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Register now: free virtual media training for Black youth

Registration is now open for the 2022 edition of J-School Noire, a media training and mentorship program offered by the Canadian Association of Black Journalists (CABJ) that in the second consecutive year of the pandemic, will be virtual.

J-School Noire connects Black students with Canadian media professionals

J-School Noire provides opportunity for Black high school and junior high-school students to learn from top media pros. (Courtesy CABJ)

Registration is now open for the 2022 edition of J-School Noire, a media training and mentorship program offered by the Canadian Association of Black Journalists (CABJ) that in the second consecutive year of the pandemic, will be virtual.

The free, two-day virtual workshop will be held in Western Canada, Feb. 26-27 from noon to 3 p.m. MST. The session offers a unique opportunity for Black high school and junior high school students to learn from top media pros and build their storytelling skills.

Students get behind the anchor desk during J-School Noire Halifax 2020. (Courtesy of CABJ)

Students will learn key media skills, including hands-on shooting, editing, podcasting, writing, interviewing and more. They will also benefit from an Introduction to Journalism course taught by CBC Nova Scotia Information Morning host Portia Clark.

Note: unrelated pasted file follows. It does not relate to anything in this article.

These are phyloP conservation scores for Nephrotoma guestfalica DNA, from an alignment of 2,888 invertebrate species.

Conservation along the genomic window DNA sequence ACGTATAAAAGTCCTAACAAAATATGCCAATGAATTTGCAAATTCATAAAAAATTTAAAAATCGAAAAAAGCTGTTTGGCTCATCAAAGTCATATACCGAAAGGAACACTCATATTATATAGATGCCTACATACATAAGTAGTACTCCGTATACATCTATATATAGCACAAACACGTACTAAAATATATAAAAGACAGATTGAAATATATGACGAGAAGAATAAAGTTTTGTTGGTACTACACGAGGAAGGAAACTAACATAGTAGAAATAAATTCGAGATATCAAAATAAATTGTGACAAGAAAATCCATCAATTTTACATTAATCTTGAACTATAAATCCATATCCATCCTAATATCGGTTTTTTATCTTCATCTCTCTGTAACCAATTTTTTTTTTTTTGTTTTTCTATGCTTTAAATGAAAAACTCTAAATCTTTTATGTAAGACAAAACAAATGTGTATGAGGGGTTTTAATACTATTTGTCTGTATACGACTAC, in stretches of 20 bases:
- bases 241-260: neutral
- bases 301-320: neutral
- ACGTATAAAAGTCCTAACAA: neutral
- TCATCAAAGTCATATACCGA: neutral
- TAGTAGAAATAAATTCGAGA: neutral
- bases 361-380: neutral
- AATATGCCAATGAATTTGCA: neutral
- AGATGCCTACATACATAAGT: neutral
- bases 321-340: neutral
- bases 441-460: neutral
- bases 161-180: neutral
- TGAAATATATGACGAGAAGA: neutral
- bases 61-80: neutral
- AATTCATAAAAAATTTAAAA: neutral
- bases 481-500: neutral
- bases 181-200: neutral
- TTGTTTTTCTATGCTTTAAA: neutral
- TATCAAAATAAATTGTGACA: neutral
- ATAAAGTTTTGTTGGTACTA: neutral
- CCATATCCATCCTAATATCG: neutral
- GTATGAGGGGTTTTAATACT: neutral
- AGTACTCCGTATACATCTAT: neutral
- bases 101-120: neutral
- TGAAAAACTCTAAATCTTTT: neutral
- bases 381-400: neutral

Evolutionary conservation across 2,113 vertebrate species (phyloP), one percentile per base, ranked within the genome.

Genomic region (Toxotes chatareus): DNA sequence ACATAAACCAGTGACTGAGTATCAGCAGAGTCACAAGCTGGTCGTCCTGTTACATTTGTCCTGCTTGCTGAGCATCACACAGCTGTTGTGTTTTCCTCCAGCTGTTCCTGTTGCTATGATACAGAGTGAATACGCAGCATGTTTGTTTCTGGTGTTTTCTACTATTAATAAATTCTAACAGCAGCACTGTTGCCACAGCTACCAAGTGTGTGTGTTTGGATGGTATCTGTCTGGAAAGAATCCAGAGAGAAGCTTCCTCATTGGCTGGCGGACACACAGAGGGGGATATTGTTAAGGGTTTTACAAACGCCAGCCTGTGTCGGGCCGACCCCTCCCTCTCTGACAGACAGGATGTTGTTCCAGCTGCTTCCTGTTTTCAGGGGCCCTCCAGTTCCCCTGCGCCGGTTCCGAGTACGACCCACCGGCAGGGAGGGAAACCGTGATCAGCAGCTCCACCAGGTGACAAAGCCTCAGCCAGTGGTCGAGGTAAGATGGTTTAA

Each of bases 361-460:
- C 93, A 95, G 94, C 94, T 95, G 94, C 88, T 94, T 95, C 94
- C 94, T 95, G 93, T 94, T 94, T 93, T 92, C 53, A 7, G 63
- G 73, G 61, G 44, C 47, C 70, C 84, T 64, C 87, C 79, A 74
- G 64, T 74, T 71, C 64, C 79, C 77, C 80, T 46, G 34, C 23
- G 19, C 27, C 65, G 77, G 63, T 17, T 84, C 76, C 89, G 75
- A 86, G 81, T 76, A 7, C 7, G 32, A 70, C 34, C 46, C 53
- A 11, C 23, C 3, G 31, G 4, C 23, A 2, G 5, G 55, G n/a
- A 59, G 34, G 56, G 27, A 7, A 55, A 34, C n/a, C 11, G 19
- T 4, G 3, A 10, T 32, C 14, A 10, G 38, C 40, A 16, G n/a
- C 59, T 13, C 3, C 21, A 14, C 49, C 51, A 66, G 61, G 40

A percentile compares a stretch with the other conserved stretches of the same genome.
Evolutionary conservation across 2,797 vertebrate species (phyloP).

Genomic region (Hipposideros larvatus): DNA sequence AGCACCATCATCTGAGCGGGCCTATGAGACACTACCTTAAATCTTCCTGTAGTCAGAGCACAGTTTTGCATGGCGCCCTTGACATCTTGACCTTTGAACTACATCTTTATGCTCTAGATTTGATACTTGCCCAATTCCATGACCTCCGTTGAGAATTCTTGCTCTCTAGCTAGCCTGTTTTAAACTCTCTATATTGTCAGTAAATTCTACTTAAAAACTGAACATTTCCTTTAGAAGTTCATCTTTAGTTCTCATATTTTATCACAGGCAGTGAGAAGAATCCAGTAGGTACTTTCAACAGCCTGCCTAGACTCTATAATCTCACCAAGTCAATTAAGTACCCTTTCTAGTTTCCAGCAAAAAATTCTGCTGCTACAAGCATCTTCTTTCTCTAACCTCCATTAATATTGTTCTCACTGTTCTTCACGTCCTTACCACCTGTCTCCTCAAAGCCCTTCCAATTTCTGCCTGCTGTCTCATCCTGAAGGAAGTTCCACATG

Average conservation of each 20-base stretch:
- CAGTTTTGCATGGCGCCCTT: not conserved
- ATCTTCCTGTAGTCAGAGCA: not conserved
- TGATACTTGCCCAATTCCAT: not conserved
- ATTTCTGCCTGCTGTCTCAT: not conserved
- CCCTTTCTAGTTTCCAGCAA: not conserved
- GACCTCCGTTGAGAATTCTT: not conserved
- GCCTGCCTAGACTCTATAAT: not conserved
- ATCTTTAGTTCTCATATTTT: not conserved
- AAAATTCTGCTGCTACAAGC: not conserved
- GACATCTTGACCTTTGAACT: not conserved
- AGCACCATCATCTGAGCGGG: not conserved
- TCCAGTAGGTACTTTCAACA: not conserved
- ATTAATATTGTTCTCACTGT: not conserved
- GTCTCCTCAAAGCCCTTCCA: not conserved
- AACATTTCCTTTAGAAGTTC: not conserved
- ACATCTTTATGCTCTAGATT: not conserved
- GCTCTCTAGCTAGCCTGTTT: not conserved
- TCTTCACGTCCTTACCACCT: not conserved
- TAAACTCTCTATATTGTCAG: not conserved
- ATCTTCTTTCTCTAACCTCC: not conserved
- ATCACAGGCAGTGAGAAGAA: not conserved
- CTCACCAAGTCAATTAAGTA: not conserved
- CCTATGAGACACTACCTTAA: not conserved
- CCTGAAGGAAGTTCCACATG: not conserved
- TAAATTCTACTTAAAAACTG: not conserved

Benefits include mentorship, eligibility for scholarship

Once students have completed the J-School Noire program, the CABJ pairs them with a senior journalist for a full year of mentoring as they begin their journey towards media careers.

Additionally, by completing the J-School Noire program, students are eligible to apply for a $3,000 scholarship sponsored by CBC. Scholarships will be awarded one month following J-School Noire virtual events, and only students who participate may apply.

A group shot from J-School Noire 2020 with Information Morning N.S. host Portia Clark (far right). (Courtesy of CABJ)

Learn more about J-School Noire

Now in its third year, J-School Noire was created to introduce Black youth in grades 7-12 to the field of journalism, with the ultimate goal of encouraging them to apply to journalism programs and eventually pursue careers in the field.

The free, two-day workshop have also been offered in Halifax (Feb.5-6), Ottawa (Feb. 12-13)Greater Toronto Area (Feb. 19-20) and Western Canada (Feb. 26-27)

Being Back in Canada highlights stories about Black Canadians. (CBC)

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